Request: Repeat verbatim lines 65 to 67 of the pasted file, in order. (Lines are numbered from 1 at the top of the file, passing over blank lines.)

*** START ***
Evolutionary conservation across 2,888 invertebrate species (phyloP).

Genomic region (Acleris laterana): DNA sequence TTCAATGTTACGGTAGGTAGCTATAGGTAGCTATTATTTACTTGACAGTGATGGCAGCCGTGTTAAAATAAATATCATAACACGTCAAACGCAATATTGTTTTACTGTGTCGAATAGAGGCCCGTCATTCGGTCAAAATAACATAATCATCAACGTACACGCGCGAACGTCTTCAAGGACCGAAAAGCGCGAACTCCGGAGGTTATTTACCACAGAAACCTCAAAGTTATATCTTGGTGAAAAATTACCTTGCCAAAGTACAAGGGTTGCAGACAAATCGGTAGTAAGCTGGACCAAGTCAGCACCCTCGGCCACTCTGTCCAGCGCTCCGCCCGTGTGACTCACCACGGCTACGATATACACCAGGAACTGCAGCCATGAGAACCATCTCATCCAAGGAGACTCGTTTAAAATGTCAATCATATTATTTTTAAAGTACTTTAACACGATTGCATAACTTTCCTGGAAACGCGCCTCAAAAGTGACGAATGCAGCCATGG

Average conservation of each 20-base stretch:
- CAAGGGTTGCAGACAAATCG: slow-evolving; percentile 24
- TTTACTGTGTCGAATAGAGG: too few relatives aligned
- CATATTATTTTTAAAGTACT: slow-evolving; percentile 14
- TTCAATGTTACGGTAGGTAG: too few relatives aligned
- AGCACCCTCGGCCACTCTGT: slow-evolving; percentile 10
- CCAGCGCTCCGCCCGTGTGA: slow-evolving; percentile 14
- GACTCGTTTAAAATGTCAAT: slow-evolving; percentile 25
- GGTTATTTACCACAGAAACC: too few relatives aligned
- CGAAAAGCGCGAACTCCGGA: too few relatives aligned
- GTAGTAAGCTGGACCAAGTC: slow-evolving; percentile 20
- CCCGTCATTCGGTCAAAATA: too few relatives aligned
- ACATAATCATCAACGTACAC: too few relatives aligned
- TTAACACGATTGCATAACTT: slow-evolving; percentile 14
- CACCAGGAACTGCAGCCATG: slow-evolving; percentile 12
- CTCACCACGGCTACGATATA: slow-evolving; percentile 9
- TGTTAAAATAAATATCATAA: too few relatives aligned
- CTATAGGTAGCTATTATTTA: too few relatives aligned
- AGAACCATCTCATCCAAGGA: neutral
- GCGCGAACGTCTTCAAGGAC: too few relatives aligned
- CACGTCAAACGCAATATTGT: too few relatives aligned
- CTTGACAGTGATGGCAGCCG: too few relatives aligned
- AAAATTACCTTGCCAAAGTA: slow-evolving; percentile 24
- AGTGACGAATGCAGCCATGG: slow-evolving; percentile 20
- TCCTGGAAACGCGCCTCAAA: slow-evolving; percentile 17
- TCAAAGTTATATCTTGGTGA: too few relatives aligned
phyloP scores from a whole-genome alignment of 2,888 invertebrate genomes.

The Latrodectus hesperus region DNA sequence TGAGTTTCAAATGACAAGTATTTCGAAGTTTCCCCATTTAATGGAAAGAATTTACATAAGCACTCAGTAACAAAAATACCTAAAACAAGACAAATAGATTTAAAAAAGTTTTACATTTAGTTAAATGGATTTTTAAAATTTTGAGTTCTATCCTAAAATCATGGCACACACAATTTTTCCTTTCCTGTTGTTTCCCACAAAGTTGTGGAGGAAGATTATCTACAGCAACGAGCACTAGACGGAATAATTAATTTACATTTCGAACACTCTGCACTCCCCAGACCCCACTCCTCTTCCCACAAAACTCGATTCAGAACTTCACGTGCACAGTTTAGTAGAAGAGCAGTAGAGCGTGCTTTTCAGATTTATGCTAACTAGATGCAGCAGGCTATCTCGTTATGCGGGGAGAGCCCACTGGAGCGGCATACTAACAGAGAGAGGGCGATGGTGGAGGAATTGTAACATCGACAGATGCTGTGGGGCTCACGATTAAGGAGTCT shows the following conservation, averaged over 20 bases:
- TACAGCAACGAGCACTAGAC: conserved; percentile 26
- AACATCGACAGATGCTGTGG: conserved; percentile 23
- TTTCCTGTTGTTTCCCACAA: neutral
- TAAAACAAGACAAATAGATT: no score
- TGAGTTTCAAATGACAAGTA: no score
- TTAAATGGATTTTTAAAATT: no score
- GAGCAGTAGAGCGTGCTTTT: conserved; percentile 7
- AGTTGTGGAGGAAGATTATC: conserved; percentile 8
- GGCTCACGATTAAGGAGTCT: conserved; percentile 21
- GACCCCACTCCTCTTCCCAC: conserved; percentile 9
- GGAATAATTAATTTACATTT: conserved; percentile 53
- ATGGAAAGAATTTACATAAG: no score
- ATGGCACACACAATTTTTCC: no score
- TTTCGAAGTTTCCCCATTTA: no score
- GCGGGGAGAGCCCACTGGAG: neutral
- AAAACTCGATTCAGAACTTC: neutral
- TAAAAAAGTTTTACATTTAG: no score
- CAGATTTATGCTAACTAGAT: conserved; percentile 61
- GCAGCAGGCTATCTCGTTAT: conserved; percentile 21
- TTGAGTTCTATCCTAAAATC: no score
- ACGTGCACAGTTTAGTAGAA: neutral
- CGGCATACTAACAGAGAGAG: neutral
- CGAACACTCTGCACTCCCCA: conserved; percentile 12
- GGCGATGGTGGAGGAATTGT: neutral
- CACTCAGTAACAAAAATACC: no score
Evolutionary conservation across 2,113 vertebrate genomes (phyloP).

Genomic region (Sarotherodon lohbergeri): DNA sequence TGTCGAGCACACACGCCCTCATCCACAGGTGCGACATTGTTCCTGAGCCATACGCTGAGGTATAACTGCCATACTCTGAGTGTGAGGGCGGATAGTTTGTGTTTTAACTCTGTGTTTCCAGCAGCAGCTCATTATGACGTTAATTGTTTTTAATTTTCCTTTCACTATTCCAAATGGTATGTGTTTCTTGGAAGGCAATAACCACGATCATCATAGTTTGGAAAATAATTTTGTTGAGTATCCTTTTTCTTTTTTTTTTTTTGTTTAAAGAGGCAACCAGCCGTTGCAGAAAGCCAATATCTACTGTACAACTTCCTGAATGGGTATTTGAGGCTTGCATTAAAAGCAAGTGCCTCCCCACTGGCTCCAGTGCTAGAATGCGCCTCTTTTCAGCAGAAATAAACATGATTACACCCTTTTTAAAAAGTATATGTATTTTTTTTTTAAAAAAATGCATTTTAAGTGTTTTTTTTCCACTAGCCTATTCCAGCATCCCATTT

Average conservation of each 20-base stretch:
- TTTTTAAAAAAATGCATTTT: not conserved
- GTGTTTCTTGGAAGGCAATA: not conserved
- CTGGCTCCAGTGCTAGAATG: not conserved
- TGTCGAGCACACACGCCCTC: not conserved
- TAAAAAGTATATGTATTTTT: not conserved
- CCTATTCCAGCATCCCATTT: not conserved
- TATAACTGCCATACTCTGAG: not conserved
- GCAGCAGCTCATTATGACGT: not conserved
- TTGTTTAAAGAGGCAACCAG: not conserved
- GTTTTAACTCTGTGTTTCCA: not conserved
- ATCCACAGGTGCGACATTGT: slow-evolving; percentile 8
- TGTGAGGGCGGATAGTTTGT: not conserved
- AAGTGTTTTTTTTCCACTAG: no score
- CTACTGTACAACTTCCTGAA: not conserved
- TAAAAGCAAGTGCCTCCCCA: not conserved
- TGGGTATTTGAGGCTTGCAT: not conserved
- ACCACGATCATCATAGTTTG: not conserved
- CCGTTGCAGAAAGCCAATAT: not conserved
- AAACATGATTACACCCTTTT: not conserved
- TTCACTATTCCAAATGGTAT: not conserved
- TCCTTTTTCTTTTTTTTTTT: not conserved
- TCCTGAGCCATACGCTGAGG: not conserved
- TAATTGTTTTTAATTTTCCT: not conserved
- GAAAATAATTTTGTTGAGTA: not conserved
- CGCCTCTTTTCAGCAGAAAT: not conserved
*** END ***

- TATAACTGCCATACTCTGAG: not conserved
- GCAGCAGCTCATTATGACGT: not conserved
- TTGTTTAAAGAGGCAACCAG: not conserved